Oxycodone Overdose | Signs, Risk Factors, & Treatment

Kimberly Langdon, M.D.

Medically Reviewed By: Kimberly Langdon, M.D.

on December 10, 2022

Oxycodone is a powerful semisynthetic opiate/opioid drug used in a variety of brand-name prescription pain relief medications, including:

  • Percocet (oxycodone and acetaminophen)
  • Percodan (oxycodone and aspirin)
  • OxyContin (controlled release oxycodone)
  • OxyIR (immediate release oxycodone)
  • OxyFast (Immediate release oxycodone)

While oxycodone has the ability to manage severe pain and chronic pain, its widespread abuse is cited as the primary factor behind the first wave of the opioid overdose epidemic. 

This prescription drug continues to sometimes be diverted and abused, despite substantial changes in opioid prescribing and distribution in the medical system.

Oxycodone Overdose

An overdose occurs whenever a person takes an excessive dose of any drug, leading to distressing, harmful, or even life-threatening consequences.

In the case of highly-potent opioid drugs like oxycodone, high doses can be extremely lethal. But they can also trigger an extremely-addictive and long-lasting euphoria

This is true both of prescription opioids like hydrocodone, fentanyl, and oxymorphone, and heroin or illicit synthetic opioids which are increasingly being smuggled into the country.

At therapeutic doses these drugs interact with opioid receptors located in the brain and elsewhere in the nervous system. This changes how the body responds to pain and stress, helping to keep a person calm and comfortable.

At higher doses, however, opioids act as dangerous central nervous system depressants and can overwhelm a person’s vital life functions, especially their ability to think, react, and breathe.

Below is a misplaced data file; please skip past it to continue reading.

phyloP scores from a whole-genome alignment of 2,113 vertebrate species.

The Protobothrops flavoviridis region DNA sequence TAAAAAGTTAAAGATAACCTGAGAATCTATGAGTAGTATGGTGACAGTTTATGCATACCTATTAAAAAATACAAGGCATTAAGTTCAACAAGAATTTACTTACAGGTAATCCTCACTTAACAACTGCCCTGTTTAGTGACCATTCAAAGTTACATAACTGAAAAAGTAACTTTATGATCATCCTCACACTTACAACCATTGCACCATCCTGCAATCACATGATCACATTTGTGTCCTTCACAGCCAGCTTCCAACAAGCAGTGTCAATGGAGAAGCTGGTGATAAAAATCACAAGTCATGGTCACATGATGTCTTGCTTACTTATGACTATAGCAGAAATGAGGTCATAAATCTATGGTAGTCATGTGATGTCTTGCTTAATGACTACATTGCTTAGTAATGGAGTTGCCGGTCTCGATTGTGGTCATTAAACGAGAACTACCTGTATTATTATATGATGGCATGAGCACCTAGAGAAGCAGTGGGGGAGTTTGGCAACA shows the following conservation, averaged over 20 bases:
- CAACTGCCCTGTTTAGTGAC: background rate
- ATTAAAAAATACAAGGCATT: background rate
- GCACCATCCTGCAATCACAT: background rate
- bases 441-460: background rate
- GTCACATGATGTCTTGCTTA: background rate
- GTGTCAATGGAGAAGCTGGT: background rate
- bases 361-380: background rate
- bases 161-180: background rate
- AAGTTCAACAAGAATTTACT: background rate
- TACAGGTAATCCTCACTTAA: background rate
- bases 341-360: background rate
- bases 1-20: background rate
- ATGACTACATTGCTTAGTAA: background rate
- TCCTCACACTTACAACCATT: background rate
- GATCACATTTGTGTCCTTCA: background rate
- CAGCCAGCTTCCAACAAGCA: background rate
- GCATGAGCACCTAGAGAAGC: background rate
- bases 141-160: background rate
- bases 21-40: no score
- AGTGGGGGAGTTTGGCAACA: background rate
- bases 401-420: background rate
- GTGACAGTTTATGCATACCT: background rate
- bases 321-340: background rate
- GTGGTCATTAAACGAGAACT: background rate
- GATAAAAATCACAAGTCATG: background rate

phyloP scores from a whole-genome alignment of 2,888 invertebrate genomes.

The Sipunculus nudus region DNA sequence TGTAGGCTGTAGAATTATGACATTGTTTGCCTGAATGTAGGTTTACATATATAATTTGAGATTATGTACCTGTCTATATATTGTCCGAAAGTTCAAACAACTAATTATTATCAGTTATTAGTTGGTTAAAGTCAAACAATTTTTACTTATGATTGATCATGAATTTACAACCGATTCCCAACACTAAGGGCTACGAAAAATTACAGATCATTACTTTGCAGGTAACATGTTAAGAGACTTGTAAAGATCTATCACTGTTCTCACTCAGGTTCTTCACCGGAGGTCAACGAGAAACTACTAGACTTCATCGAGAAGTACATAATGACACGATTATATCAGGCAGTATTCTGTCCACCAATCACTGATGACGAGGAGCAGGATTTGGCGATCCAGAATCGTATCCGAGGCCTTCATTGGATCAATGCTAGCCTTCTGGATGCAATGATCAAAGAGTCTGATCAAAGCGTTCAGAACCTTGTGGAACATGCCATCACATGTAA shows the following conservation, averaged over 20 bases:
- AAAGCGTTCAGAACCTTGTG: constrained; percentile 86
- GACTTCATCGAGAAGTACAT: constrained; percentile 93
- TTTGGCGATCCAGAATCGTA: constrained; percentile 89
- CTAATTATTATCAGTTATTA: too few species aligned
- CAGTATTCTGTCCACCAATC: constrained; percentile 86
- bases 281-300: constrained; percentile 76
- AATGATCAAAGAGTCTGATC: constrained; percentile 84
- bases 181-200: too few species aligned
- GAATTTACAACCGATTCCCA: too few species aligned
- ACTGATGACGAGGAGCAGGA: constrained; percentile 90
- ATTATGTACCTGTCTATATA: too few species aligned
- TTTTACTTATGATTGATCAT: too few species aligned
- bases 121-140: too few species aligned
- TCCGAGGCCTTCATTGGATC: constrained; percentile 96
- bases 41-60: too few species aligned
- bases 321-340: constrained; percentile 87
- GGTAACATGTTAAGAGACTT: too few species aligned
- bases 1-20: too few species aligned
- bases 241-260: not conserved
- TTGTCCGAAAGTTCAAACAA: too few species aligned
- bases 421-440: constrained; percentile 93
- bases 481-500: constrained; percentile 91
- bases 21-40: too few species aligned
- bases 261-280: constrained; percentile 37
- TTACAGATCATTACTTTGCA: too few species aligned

Signs & Symptoms Of Oxycodone Overdose

Medical experts are trained in how to react to a variety of different drug overdoses, whether the overdose was caused by a stimulant, narcotic, alcohol, or another drug or combination of drugs.

These different types of overdoses can be distinguished from one another by the specific signs and symptoms the victim displays. Oxycodone abuse, specifically, will likely cause a variety of distinctive effects, including:

  • severe drowsiness
  • loss of coordination and muscle control
  • mental confusion
  • nausea and vomiting
  • slow or shallow breathing (respiratory depression)
  • cold, clammy skin
  • fingernails or lips turning blue/purple
  • slow or unsteady heart rate
  • low blood pressure
  • constricted/pinpoint pupils
  • seizures
  • unconsciousness/inability to awaken the victim
  • choking sounds or a gurgling/snoring noise (the opioid “death rattle”)

Immediately call for professional medical help if you or someone around you begins experiencing any of these symptoms in response to using opioid painkillers,

Risk Factors For Oxycodone Overdose

Anyone who uses opioid analgesics that were not prescribed to them, or who misuses them in other ways, is at risk of overdose. However, there are a variety of risk factors that can put you at a much higher risk of suffering an overdose death, including: